(Reuters) - Federal prosecutors have presented evidence to a grand jury against U.S. executives of cosmetics company Avon Products (AVP.N), in a case that probes whether those executives broke foreign bribery laws, the Wall Street Journal said.
In 2008, Avon said that it had started an internal investigation into whether it had violated the Foreign Corrupt Practices Act, which bars U.S.-linked companies from paying bribes to officials of foreign governments.
U.S. authorities are studying a 2005 internal audit report by the company that concluded Avon employees in China may have been bribing officials in violation of the Foreign Corrupt Practices Act, the Journal said, citing three people familiar with the matter.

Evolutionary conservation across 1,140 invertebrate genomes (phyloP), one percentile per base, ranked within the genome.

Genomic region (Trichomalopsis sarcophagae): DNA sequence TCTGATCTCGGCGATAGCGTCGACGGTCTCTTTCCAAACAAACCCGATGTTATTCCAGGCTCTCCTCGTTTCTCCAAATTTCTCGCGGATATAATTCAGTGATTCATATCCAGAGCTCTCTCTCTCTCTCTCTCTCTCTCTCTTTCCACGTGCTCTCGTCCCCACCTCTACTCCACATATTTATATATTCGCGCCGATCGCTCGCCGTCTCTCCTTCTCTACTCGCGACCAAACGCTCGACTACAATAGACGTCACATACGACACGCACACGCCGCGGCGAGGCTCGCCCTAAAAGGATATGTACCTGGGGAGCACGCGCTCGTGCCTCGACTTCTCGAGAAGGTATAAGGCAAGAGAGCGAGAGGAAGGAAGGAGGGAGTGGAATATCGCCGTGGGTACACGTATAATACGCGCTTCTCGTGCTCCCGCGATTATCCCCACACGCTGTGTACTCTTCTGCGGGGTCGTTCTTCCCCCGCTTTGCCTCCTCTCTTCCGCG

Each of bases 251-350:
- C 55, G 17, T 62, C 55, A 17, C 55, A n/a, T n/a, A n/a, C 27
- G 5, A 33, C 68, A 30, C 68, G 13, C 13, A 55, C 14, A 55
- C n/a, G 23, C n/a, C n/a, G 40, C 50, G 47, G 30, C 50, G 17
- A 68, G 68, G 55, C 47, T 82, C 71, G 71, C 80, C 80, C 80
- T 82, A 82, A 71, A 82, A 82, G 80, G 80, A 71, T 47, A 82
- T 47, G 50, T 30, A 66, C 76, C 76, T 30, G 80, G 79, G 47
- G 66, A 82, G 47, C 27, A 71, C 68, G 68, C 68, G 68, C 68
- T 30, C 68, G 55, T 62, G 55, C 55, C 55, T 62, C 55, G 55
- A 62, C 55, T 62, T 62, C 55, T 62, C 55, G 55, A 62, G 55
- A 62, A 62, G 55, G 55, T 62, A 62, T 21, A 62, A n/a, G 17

The federal authorities are probing whether current or former executives ignored the audit’s findings or actively took steps to conceal the problems, both potential offences, the newspaper said.
“We’re not aware that a federal grand jury is investigating this,” an Avon spokeswoman told the Journal.
She declined to confirm to the paper whether there had been an audit in 2005 and declined to discuss how executives handled any such audit.
Avon could not immediately be reached for comment by Reuters outside regular U.S. business hours.
In January, Avon’s former CFO Charles Cramb left the company amidst a probe initiated by the U.S. Securities and Exchange Commission.
Reporting by Sakthi Prasad; Editing by Muralikumar Anantharaman